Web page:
An advance party of English athletes will arrive in Delhi today despite safety and accommodation concerns that could see the team pull out of the crisis-hit Commonwealth Games.
Sir Andrew Foster, chairman of Commonwealth Games England, said last night that a final decision over participation will be made in the coming days, but as it stands the team remained "intent on going".
And in a move that will come as a relief to tournament organisers, England announced yesterday that 22 athletes, including members of the men's hockey and bowls teams, would arrive in the host city today as planned.
But assurances will still be needed over the athletes' village and safety of all arenas, Sir Andrew added.
He said that the situation will be monitored and that "all options remain open".
The ultimate option would be pulling out of the tournament entirely but Sir Andrew said Team England was not at that point yet.
On Tuesday, 20 people were injured in Delhi when a footbridge at the Jawaharlal Nehru complex - the centrepiece of the games - collapsed.
And yesterday, part of the ceiling at the weightlifting arena fell in.
In addition, a number of teams have complained about the state of the Games Village which will house the athletes.
Sir Andrew said: "We remain very concerned about the situation and we will monitor it on an absolutely regular day-by-day basis."
He continued: "The residential accommodation is still some way short of what we need and require.
"We need to have an assurance from our people in Delhi that they bring it up to the standards that are required.
"We also need to have people in India give an absolutely clear statement about the status of the different stadiums.
"These are the requirements that we have for our team to compete."
A final decision would have to be made one way or another "in the next few days", the chairman said.
"All options remain open, but at the moment we are still intent on going," Sir Andrew added.
Among the options being considered is a delay in sending athletes out. Team Scotland has already said it has pushed back departures due to accommodation in India that has been described as "unfit for human habitation".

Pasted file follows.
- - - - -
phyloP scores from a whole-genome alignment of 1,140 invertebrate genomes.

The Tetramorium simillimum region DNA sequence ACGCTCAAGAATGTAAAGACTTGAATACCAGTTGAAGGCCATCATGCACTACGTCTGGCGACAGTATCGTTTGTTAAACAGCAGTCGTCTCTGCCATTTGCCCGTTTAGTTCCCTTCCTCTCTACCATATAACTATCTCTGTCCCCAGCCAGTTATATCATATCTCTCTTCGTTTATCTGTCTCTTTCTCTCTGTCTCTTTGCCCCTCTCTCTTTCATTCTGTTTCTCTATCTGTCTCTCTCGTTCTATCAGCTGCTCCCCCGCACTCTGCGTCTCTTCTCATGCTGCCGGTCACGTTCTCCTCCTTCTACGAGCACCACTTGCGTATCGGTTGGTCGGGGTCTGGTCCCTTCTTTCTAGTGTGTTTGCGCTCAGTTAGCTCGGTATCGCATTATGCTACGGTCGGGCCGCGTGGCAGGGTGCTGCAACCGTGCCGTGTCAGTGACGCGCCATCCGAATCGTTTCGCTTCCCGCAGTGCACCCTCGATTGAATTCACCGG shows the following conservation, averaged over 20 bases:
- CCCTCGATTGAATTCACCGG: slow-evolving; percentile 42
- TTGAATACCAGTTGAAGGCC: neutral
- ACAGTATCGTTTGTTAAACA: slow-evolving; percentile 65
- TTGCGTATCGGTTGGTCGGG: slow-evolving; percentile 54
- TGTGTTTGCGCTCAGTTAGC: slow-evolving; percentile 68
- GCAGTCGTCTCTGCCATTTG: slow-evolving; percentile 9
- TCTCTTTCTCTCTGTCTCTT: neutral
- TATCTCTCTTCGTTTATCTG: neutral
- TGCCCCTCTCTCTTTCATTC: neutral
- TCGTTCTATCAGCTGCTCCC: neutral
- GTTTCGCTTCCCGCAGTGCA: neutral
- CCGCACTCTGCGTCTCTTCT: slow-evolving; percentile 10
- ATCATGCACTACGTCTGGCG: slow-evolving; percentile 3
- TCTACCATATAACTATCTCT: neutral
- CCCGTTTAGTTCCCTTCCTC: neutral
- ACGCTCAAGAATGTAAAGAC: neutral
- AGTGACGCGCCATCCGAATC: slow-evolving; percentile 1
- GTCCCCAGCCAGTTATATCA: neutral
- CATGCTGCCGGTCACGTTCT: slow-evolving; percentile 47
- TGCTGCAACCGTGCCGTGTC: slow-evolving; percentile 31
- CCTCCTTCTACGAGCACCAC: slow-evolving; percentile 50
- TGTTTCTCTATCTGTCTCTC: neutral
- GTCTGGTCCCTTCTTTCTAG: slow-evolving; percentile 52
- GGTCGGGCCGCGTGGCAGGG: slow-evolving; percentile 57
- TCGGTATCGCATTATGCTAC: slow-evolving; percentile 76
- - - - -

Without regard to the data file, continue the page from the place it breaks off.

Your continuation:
If organisers fail to give the required assurances to Team England bosses, there is the chance that athletes may be pulled out of the games entirely.
Sir Andrew warned: "The ultimate option is we do not go."
But he added: "We are not there yet."
Safety fears have already taken their toll on the games.
British triple jumper Phillips Idowu is amongst those who has said they will not appear.
Sir Andrew said yesterday that it was possible that others from the England team may follow suit.
"There must be a likelihood that some athletes will not go," he said.
Retired decathlete Dean Macey, who won gold at the 2006 Commonwealth Games, said that though he understood why some athletes had pulled out, he was also supportive of those who were still going.
He told ITV's Daybreak programme: "If I was in their position, I probably would literally stick the Marigolds on and get over there and do the business.
"But at the same token, you have to ask questions how it's got to this issue, this state of affairs, with two weeks left."
He added: "India is a proud country, they certainly won't be enjoying this publicity, but it gives them a global TV screen to turn it around and to show everyone that they can deliver - it's pretty tight, mind you."
Businessman Lord Bilimoria, who recently visited some of the venues, told BBC Breakfast: "If I were an athlete, I would be going."
He said there had been concerns about delays for a year now and the whole of India was "very saddened" and "ashamed" about the situation.
"I have spoken to the Indian government yesterday - 1,000 people have been put on the site to complete the 16 buildings that are not yet ready. They are confident that the village will be ready in time, everything's being thrown at it.
"The prime minister himself, I've heard this morning, has taken personal control over the situation, and the venues themselves, I believe, are actually, on the whole, ready for the event."
Asked about security, he said: "Security is an issue around the world. We live, sadly, under that threat right here."
He hoped everything would be "all right on the night" and said that whether to travel is an individual decision for each athlete.
Sir Andrew said later he thought "massive resources" would have to be deployed if the games were to go ahead.
"We believe it's probably just about do-able if they throw massive resources at it and are very,very focused. We will be monitoring it on an hour-by-hour, day-by-day basis.
"I think they could do it, if they were really focused."